ISLAMABAD, Pakistan – U.S. special forces have begun teaching a Pakistani paramilitary unit how to fight the Taliban and Al Qaeda, hoping to strengthen a key front-line force as violence surges on both sides of the border with Afghanistan.
The sensitive mission puts rare American boots on the ground in a key theater in the war against extremist groups, but it risks fanning anti-U.S. sentiment among Pakistani Muslims already angry over suspected CIA missile attacks on militants in the same frontier region.
"The American special forces failed in Afghanistan and Iraq," said Ameerul Azim, an official in the hard-line Islamic party Jamaat-e-Islami. "Those who failed everywhere cannot train our people."
Despite such complaints, the training program comes as some tribes in the frontier zone are setting up militias to help the Pakistani government combat extremist movements. The new forces have been compared to the Sunni Arab militias in Iraq that helped beat back the insurgency there.
Still, the U.S. training program is reportedly smaller than originally proposed and was delayed, apparently reflecting misgivings in Pakistan's government about allowing U.S. troops on its territory.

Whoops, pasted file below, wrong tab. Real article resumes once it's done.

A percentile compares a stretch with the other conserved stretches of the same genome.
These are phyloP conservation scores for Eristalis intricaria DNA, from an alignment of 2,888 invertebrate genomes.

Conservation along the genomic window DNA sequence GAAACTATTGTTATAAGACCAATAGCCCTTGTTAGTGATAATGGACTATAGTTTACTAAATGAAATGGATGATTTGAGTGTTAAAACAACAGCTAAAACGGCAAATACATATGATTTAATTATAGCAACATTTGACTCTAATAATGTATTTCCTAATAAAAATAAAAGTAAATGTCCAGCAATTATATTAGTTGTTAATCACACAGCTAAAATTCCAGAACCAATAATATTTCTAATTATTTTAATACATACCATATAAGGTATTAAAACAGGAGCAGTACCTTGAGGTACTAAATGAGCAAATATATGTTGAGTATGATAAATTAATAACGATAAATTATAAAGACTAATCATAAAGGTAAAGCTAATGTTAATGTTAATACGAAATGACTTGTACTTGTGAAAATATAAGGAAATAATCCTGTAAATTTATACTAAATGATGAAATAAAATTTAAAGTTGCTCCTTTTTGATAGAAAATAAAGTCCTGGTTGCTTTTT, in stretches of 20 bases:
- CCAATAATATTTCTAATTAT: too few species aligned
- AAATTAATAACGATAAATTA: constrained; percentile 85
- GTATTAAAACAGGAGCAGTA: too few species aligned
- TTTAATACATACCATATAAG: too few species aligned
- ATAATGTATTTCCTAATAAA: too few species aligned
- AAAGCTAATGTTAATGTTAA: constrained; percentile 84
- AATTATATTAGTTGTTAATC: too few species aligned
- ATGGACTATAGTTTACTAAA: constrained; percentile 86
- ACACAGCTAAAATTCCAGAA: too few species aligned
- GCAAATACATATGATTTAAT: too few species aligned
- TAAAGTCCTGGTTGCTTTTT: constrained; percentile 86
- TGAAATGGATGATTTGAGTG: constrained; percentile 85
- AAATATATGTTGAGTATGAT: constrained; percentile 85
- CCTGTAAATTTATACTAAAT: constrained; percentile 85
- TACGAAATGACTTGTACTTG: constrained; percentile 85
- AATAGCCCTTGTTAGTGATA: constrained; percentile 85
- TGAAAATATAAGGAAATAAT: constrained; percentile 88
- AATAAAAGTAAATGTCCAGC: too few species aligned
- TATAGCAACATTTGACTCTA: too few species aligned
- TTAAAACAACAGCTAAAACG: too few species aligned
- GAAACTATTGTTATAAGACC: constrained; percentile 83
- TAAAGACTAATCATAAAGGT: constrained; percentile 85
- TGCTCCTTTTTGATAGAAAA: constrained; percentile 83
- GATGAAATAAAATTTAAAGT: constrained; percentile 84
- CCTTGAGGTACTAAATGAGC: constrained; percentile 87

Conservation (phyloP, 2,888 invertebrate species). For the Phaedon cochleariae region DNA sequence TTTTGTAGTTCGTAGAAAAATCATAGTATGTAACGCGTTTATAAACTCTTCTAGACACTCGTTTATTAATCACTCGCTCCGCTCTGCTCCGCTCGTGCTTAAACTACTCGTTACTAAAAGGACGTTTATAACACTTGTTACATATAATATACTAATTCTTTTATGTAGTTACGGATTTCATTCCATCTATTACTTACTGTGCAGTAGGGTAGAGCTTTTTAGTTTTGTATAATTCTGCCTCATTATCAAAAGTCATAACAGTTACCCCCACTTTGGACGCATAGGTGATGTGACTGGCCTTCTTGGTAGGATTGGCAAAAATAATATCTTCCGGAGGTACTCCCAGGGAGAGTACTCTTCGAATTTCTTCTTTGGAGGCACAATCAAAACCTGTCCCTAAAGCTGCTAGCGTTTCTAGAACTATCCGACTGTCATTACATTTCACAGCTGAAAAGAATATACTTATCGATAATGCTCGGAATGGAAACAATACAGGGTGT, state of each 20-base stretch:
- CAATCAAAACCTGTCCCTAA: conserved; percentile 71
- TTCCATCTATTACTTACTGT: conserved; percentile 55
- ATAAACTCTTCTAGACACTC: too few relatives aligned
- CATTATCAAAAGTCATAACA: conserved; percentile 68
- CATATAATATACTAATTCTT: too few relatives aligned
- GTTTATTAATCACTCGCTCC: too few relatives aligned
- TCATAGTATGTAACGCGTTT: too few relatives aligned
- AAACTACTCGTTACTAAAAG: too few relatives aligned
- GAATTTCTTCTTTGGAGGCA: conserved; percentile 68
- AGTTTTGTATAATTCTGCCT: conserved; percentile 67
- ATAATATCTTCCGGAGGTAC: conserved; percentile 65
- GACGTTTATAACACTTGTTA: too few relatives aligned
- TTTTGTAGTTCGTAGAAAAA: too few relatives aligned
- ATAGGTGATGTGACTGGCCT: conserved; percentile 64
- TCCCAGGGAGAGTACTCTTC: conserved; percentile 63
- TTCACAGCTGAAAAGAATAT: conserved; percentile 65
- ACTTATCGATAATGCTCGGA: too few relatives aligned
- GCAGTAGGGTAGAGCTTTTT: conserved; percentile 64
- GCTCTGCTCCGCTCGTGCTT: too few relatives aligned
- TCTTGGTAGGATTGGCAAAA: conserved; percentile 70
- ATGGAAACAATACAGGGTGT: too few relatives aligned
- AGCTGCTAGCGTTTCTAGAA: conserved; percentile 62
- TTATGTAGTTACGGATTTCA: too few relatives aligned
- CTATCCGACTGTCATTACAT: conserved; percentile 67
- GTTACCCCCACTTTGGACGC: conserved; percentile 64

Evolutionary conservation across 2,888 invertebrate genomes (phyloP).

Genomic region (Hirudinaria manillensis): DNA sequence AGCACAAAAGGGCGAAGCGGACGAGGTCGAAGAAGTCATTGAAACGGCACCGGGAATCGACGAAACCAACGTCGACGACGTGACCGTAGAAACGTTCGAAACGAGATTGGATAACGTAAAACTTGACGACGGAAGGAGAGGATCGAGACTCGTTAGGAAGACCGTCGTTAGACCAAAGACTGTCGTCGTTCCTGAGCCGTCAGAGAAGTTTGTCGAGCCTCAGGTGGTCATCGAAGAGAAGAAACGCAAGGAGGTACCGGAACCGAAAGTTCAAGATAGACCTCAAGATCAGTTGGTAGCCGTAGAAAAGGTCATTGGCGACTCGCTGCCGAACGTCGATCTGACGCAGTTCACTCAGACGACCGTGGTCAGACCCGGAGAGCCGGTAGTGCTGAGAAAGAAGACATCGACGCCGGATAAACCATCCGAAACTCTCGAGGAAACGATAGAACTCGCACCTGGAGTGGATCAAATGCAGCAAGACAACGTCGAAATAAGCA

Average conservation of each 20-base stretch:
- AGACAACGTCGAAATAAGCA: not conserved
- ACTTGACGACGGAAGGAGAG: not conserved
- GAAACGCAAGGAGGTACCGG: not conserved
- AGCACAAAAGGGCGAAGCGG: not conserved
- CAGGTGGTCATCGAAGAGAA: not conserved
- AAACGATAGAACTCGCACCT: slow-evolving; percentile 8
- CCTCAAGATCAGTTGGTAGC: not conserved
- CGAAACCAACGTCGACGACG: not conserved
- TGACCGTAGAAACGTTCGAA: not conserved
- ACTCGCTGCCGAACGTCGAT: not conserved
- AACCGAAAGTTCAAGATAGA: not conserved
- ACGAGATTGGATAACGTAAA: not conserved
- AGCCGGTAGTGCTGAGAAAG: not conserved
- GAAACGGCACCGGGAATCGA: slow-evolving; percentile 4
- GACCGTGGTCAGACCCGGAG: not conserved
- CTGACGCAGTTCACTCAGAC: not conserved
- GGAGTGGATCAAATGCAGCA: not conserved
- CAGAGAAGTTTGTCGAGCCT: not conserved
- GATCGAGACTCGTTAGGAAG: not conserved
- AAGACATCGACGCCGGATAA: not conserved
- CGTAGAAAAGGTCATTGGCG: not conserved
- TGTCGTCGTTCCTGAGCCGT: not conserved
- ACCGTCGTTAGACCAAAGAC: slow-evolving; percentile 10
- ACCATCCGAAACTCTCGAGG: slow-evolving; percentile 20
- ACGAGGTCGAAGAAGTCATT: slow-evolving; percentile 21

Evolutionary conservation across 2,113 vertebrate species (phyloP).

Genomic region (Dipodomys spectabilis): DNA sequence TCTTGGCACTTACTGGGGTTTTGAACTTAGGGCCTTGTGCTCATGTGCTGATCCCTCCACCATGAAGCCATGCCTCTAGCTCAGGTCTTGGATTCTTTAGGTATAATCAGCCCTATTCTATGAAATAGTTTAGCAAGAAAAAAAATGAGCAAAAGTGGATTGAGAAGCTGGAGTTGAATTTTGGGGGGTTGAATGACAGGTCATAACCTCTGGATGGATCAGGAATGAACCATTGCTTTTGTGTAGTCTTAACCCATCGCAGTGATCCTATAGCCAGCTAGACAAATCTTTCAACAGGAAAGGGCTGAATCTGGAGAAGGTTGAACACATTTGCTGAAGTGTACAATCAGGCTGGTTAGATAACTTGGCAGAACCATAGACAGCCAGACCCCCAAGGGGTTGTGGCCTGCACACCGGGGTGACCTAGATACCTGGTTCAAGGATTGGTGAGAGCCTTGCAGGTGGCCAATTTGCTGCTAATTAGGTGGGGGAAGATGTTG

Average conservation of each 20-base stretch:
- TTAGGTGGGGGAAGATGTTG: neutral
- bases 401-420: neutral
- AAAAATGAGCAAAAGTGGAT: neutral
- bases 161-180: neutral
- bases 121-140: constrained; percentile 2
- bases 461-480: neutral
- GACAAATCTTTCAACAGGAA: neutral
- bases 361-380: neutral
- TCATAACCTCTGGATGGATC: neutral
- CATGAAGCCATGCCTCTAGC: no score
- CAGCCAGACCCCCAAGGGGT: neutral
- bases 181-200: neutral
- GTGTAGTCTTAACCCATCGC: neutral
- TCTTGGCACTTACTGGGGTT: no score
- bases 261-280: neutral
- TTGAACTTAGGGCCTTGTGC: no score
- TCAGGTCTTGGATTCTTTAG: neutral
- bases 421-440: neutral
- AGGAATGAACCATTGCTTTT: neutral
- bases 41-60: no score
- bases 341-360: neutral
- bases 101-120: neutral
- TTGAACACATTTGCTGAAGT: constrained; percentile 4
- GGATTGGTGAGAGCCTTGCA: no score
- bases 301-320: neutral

Its start has not been officially announced. But Pakistani army officers confirmed Saturday that 32 Americans were training 116 senior personnel of the paramilitary Frontier Corps at an undisclosed location in the restive northwest, adjacent to Afghanistan.
The officials said the course included classroom and field sessions and that the mission would last around six months.
"We need this training to use modern equipment and weapons," Frontier Corps commander Maj. Gen. Tariq Khan said.
A U.S. defense official said the trainers were U.S. special operations forces and that they arrived in Pakistan last week. The official, who asked for anonymity because some details had not been made public, said the program would likely be a one-time effort and that there were no plans to send more trainers.
Asked about the program on Thursday, Pentagon spokesman Bryan Whitman contrasted it with much larger U.S. training efforts in Iraq and Afghanistan, where U.S. soldiers are embedded with local units on the battlefield.
"It is a train-the-trainer type of concept," Whitman said. "They are not actually conducting operations."
The Frontier Corps is a relic of British rule that was long a poorly armed, untrained police force that the government hopes can be remade into a potent unit capable of confronting Taliban militants.
Its troopers are local men, in contrast to the army, which is dominated by ethnic Punjabis and is viewed as an occupying force by the Pashtun tribes living on both sides of the border. U.S. and Pakistani officials argue that the corps' local knowledge and cultural sensitivities make it the best tool in a battle where winning hearts and minds is crucial.
The goal is that a strong Frontier Corps can take on most combat duties, allowing a gradual pullback of the army that is hoped will ease tensions in the northwest.